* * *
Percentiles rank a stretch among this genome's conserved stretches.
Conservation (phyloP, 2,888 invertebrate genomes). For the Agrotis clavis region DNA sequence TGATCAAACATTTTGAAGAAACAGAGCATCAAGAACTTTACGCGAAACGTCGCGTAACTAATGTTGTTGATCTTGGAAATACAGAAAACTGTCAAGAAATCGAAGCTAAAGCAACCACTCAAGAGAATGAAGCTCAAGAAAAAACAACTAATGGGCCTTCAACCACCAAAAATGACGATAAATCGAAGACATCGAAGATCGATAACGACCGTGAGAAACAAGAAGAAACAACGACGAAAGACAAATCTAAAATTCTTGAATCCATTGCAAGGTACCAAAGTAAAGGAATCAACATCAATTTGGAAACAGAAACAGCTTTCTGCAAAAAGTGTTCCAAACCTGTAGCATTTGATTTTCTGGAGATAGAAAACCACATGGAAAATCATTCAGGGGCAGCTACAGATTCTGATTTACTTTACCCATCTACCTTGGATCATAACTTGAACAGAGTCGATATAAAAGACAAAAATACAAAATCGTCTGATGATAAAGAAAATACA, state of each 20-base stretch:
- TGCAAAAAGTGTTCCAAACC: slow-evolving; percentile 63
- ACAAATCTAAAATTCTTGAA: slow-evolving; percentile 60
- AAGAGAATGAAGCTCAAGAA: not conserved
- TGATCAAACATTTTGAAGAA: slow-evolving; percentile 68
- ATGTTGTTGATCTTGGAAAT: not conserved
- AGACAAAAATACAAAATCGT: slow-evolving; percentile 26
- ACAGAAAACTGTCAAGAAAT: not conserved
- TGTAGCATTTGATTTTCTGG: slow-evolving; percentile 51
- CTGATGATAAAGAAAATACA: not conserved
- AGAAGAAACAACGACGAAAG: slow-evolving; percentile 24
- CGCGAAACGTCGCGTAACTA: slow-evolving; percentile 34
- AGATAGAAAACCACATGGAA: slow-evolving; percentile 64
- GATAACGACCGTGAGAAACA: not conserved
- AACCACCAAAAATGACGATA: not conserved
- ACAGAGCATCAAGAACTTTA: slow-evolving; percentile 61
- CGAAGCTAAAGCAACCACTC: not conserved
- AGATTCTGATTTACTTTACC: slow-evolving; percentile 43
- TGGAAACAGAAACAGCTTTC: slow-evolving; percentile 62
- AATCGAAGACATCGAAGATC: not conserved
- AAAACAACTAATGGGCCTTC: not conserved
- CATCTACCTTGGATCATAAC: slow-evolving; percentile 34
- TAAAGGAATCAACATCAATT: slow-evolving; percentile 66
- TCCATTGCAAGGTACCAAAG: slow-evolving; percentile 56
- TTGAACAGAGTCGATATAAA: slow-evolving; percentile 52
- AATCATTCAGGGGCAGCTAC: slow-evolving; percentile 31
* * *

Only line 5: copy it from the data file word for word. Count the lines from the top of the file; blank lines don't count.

- AAGAGAATGAAGCTCAAGAA: not conserved